First published in America by Knopf in December 1997.
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How I got this book:
Borrowed from my partner
My rating: 4 of 5 stars
Four young women are brutally attacked in a convent near an all-black town in America in the mid-1970s. The inevitability of this attack, and the attempts to avert it, lie at the heart of Paradise. Spanning the birth of the Civil Rights movement, Vietnam, the counter-culture and politics of the late 1970s, deftly manipulating past, present and future, this novel reveals the interior lives of the citizens of the town with astonishing clarity. Starkly evoking the clashes that have bedevilled the American century: between race and racelessness; religion and magic; promiscuity and fidelity; individuality and belonging.
Paradise starts with a violent end to its story. Women living in a convent are being shot by men and, as readers, we have no idea who anyone is or why this atrocity is happening. Jumping back in time, author Toni Morrison dedicates each chapter to the story of a woman and we slowly begin to understand the masculine pride, social fragmentation and perversion of religious belief that will lead to tragedy. Morrison imagined a nucleus of nine black families who, more than a hundred years ago, set out across America to find a home for themselves. Initially they thought they might join an existing black town, but insulted by refusals, they walked on until mystical visions indicated where they should found their own towns, Haven and, later, Ruby. Isolated from outside influence, the town and community prospered, retelling their history until the journeys became mythical and the founding fathers legendary.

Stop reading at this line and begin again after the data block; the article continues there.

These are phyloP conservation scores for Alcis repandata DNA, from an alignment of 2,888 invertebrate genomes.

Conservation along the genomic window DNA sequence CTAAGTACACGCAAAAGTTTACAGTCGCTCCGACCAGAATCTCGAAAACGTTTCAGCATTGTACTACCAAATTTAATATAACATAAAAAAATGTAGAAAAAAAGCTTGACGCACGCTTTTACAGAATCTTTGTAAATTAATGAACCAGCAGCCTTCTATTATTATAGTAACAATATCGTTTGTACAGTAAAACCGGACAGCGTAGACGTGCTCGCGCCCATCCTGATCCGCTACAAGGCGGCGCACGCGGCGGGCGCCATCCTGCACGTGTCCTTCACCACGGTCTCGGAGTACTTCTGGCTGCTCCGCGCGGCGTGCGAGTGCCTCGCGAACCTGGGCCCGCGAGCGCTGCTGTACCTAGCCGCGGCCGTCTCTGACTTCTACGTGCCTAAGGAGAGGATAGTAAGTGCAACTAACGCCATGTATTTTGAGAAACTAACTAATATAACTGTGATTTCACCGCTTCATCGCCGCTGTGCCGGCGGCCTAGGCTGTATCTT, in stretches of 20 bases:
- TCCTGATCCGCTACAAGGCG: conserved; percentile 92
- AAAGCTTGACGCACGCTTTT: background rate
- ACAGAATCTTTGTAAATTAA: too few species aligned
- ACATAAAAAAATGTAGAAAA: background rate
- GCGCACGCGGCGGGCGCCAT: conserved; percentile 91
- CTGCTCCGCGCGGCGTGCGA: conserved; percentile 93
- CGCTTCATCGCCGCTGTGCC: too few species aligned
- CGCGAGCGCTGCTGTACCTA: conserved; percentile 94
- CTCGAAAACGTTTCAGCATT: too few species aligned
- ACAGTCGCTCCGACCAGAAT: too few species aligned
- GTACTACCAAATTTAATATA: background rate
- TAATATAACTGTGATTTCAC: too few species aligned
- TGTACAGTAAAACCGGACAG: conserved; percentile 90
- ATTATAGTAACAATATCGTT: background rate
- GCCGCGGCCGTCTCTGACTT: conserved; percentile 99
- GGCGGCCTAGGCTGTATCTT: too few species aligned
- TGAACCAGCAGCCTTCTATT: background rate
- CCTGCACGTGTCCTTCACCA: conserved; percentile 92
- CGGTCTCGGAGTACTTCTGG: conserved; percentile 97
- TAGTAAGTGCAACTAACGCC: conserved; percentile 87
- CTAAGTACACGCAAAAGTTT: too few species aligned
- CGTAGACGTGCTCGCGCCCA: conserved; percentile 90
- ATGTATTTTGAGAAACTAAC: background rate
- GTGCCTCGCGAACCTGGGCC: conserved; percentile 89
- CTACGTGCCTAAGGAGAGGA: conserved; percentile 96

Paradise is often a book of the differences and belief clashes between men and women. The families live in a highly patriarchal society which views the independent convent women, outsiders, as threats. I frequently found it difficult to work out and remember who was related to whom. Nicknames are used as well as given names so it often felt like reading a Russian novel and I wished for family tree diagrams. However, it later occurred to me that, as an outsider to Ruby, I probably wasn't intended to clearly understand their connections and this was another illustration of the differences between the townsfolk and the convent women - the women had no history in this place. Paradise is a great sweep of a novel which allowed me to easily imagine these lives and to become involved in the arguments and discussions. Some characters are clearly defined, others vague, and I loved how the pervasive unease grew and grew. Knowing how it will all end doesn't always work as a literary device, but for me it was well employed here. Perhaps overall I thought Paradise was a little too convoluted, but I enjoyed the read and am still mulling over its events several days later.
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Books by Toni Morrison / Historical fiction / Books from America